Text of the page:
'Umbrella' to fight global warming proposed | Inquirer Technology

Scientists propose ‘umbrella’ to block sunlight and reduce global warming

/ 05:21 PM February 06, 2024

MANILA, Philippines – Have you ever had such an outrageous idea and thought: “This is so crazy it just might work?”

It seems many scientists have been having such a mindset lately as a team from Israel proposed blocking sunlight to cool the Earth.

Believe it or not, they claim it could cool our planet down by 2.7°F or roughly -16.2°C.


Looking at recent climate data, you’ll realize why many experts consider such drastic measures.


In 2023, I reported how average global temperatures rose by more than 2°C for the first time. Soon, the world might become too hot to support human life.

If our ongoing climate efforts aren’t working, then perhaps we should consider other proposals for our survival.

How can we put an umbrella over the Earth?

Technion-Israel Institute of Technology wants to deploy a shade or “sail” nine million miles from Earth.

Then, it would move through space by opening and closing its shading layer.

“We at the Technion are not going to save the planet,” project leader Yoram Rozen said. “But we’re going to show that it can be done.” 

He and his team call their initiative Cool Earth. It would require a “giant umbrella” of roughly one million square miles, approximately the size of Argentina. 


Of course, launching such a structure from the Earth to space is almost impossible.

That is why Rozen and his colleagues propose sending smaller shades that will work together. 

They have not disclosed the material for this space umbrella, but they will ensure a flexible design that will take them to the first Lagrange point (L1). 

The Daily Mail says L1 is a “position in space where the gravitational forces of a two-body system like the Sun and the Earth produce enhanced regions of attraction and repulsion.” 

“[The demonstrator satellite] will perform a variable movement towards the sun and back to the Earth by controlling the shading sail,” the team said. 

You may also like: OpenAI leaders propose AI regulations

“In this way, the satellite will be able to maintain its position in space for a significant duration and without dependence on complex propulsion systems.” 

“We can show the world, ‘Look, there is a working solution. Take it. Increase it to the necessary size,” Rozen told The New York Times. However, critics say the umbrella is a waste of time. 

Susanne Baur, a doctoral candidate at the European Center for Research and Advanced Training in Scientific Computation in France, told the NYT that the shades would be “astronomically expensive and could not be implemented in time.” 

Are there other ways to cover the Earth?

Diverse methods of Earth coverage explored by researchers

Peter Irvine, an Earth Science Lecturer at the University College London (UCL), is also concerned about global warming.

In a previous Inquirer Tech article, he suggested blocking sunlight by releasing particles in the sky.

The Earth Science expert cited powerful volcanic eruptions from the Philippines’ Mt. Pinatubo and Indonesia’s Mt. Tambora as an example of his unusual solution.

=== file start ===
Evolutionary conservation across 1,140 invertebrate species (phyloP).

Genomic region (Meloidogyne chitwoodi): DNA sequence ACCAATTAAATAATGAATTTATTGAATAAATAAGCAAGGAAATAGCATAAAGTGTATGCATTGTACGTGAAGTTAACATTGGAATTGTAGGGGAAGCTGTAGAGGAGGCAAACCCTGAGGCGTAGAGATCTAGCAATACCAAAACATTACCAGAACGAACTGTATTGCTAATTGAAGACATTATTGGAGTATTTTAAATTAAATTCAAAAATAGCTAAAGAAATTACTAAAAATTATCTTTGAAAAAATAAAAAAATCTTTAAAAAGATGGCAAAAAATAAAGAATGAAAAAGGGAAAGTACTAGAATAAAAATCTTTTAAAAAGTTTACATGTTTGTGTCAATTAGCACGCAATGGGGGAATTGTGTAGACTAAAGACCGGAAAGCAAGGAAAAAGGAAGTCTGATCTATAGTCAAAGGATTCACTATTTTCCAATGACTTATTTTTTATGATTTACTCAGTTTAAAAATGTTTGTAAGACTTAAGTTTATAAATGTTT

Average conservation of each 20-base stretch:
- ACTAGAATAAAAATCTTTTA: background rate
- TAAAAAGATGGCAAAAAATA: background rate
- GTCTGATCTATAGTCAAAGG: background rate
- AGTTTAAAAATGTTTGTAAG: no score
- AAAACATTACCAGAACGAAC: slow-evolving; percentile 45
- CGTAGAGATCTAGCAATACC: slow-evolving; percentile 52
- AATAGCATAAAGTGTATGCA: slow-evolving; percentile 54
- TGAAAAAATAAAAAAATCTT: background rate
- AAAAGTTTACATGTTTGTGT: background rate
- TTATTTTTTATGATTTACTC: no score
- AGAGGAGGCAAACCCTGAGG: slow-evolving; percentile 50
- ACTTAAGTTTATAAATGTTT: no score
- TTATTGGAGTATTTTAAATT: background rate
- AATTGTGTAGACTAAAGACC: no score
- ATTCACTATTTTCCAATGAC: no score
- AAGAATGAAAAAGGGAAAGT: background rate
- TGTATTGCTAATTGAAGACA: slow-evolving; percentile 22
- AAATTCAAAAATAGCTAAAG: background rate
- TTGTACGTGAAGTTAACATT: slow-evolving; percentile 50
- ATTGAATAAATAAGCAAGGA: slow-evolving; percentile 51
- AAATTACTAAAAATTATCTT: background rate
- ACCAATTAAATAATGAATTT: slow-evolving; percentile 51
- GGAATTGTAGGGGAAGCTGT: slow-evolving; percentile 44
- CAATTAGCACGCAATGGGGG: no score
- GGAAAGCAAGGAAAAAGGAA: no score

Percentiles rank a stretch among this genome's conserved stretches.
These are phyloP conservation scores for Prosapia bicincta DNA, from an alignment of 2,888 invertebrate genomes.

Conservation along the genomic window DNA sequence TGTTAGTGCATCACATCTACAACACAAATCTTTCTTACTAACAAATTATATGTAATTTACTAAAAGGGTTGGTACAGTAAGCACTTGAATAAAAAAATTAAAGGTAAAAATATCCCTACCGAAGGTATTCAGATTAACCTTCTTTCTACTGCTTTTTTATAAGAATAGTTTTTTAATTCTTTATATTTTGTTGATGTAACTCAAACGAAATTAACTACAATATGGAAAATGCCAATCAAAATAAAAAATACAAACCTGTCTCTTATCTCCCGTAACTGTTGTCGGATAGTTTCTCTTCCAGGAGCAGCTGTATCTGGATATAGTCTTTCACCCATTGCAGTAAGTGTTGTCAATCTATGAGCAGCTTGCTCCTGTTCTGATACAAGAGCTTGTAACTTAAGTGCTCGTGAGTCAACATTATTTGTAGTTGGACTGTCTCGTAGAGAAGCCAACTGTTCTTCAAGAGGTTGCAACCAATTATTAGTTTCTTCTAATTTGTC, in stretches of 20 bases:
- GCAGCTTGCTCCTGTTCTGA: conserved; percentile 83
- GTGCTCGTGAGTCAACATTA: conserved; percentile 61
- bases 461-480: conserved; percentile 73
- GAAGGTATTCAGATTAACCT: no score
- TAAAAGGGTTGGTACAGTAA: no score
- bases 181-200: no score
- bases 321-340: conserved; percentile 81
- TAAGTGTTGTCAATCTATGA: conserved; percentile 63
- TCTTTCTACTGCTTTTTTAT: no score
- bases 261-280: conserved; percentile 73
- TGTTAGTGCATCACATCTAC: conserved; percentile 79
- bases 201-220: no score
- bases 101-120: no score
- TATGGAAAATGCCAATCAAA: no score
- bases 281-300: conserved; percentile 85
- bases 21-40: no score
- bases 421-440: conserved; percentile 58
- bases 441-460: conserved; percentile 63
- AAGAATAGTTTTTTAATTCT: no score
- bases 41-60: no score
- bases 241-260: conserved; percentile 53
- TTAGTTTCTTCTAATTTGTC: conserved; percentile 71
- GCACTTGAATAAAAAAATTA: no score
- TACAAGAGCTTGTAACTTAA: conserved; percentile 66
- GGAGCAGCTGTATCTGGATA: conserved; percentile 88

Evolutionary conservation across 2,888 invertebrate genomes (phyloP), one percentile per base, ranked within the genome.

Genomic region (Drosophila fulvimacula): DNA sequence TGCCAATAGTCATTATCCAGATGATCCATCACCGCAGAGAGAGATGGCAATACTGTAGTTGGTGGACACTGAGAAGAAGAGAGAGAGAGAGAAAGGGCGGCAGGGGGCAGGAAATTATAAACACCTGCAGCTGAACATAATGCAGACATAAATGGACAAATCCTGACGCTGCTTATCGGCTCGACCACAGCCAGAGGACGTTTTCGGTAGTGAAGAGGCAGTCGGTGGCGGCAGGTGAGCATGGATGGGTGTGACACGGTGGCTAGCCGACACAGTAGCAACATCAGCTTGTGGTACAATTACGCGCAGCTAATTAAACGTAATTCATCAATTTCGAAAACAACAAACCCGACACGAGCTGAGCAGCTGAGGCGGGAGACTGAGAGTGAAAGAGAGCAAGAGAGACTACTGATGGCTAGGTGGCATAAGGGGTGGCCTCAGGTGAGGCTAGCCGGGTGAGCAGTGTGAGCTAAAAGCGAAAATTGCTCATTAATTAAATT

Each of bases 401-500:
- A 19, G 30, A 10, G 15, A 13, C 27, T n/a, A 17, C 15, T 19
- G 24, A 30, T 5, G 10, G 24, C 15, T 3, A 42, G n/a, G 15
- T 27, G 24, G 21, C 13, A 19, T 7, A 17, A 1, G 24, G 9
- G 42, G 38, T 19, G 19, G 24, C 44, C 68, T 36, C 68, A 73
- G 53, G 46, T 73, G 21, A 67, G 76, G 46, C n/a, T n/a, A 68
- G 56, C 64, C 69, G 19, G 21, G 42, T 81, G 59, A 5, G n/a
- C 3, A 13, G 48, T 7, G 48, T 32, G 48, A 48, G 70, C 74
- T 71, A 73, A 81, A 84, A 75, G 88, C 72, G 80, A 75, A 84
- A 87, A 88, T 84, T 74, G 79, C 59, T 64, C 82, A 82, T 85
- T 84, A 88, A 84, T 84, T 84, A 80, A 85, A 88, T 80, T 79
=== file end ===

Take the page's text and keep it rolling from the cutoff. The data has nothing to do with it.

He said these phenomena spread microscopic particles in the upper atmosphere the last several years.

Similarly, we could copy this effect by deploying jets to release reflective particles into the upper atmosphere. 

He cited environmental research from IOPScience as evidence.

Reducing sunlight wouldn’t perfectly undo climate change. We could, however place an even cooling effect worldwide by choosing where we release particles. 

Irvine says this approach could significantly reduce climate risks. Otherwise, they would likely worsen over time.

For example, he says several species are migrating to the Earth’s poles for lower temperatures.

Global temperatures are also breaching the human body’s threshold, risking the lives of outdoor workers. Moreover, warmer air draws more moisture from the soil during dry spells and dumps more rain.

You may also like: Elevate Your Writing with ChatGPT

In other words, climate change is worsening droughts and floods worldwide. Irvine believes reducing sunlight could offset this effect. 

He also believes blocking sunlight could keep our frigid regions frozen. That could prevent rising sea levels and the leaking of methane from permafrost.

Still, the UCL expert admits his proposal won’t prevent greenhouse gas buildup. It will not stop people from releasing carbon dioxide and other pollutants.

Do you have other ideas?

Scientists see how quickly and drastically our planet is warming.

That is why many are proposing unexpected ideas like covering our planet with particles or a giant umbrella. 

We’ve been implementing more sensible ideas like holding global climate conferences. Regardless, the planet continues to become too hot for humans.

Your subscription could not be saved. Please try again.
Your subscription has been successful.

Subscribe to our daily newsletter

By providing an email address. I agree to the Terms of Use and acknowledge that I have read the Privacy Policy.

If we won’t scatter atmospheric particles or cover our planet with a giant layer, what should we do? Check the latest digital tips and trends at Inquirer Tech.

TOPICS: Global warming, technology
TAGS: Global warming, technology

© Copyright 1997-2024 INQUIRER.net | All Rights Reserved

We use cookies to ensure you get the best experience on our website. By continuing, you are agreeing to our use of cookies. To find out more, please click this link.